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putra? They are emancipated from chimeras[1]. Yet they are not wholly freed; the Chief declares that they have not yet reached (final and complete) rest in this world.

104. Why is it that I do not pronounce one to be delivered before one's having reached the highest, supreme enlightenment? (Because) such is my will; I am the ruler of the law[2], who is born in this world to lead to beatitude.

105. This, Sâriputra, is the closing word of my law which now at the last time I pronounce[3] for the weal of the world including the gods. Preach it in all quarters.

106. And if some one speaks to you these words, 'I joyfully accept,' and with signs of utmost reverence receives this Sûtra, thou mayst consider that man to be unable to slide back[4].

107. To believe in this Sûtra one must have seen former Tathâgatas, paid honour to them, and heard a law similar to this.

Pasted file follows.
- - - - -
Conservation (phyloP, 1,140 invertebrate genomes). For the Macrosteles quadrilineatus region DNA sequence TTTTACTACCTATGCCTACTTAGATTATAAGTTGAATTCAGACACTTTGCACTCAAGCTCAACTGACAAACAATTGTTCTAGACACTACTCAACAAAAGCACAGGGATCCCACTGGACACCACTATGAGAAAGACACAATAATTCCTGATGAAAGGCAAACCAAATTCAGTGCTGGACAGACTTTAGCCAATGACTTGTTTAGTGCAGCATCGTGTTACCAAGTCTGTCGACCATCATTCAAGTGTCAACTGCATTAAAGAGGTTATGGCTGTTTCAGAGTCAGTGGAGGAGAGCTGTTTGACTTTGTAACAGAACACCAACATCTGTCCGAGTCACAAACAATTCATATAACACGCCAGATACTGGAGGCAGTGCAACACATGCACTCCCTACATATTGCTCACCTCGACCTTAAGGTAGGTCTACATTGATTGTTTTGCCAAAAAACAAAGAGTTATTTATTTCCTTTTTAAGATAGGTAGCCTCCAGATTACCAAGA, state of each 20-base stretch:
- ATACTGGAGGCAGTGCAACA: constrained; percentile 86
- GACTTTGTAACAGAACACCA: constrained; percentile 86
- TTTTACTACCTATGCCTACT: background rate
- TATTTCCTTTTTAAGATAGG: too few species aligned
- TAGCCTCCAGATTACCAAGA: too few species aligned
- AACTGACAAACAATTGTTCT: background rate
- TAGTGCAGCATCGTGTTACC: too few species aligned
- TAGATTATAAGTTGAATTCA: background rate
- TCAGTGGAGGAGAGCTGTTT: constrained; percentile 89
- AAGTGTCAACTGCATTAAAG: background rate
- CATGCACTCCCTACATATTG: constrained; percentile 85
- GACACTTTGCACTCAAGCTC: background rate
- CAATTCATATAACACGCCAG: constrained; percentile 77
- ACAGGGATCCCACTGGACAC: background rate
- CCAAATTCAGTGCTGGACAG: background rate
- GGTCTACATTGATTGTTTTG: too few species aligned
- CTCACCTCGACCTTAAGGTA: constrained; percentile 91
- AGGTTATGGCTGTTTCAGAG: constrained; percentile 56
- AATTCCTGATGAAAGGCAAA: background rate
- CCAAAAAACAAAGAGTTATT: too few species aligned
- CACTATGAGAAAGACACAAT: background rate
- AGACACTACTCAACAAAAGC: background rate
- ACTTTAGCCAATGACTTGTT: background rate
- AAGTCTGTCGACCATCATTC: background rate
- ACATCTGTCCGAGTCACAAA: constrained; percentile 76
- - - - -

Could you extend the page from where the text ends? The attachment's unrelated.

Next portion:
108. To believe in my supreme word one must have seen me; thou and the assembly of monks have seen all these Bodhisattvas.

109. This Sûtra is apt to puzzle the ignorant[5],

  1. Kutaska te, Sâriputâ, vimuktâ? Asantagrâhâtu (abl.) vimukta bhonti; na[ka] tâva te sarvatu mukta bhonti.
  2. Dharmarâga, a well-known epithet of Yama the god of death; he is the real tamer of men, the master of gods and men, &c.
  3. Mama dharmamudrâ (properly, seal, closure of my law) yâ pâskakâle}} (var. lect. paskimi kâle) maya adya (var. lect. mamâdya) bhâshitâ.
  4. Or, to swerve from his course, his purpose.
  5. Properly, young children, because one must have seen former Tathâgatas, i. e. lived some revolving suns before having an idea of death.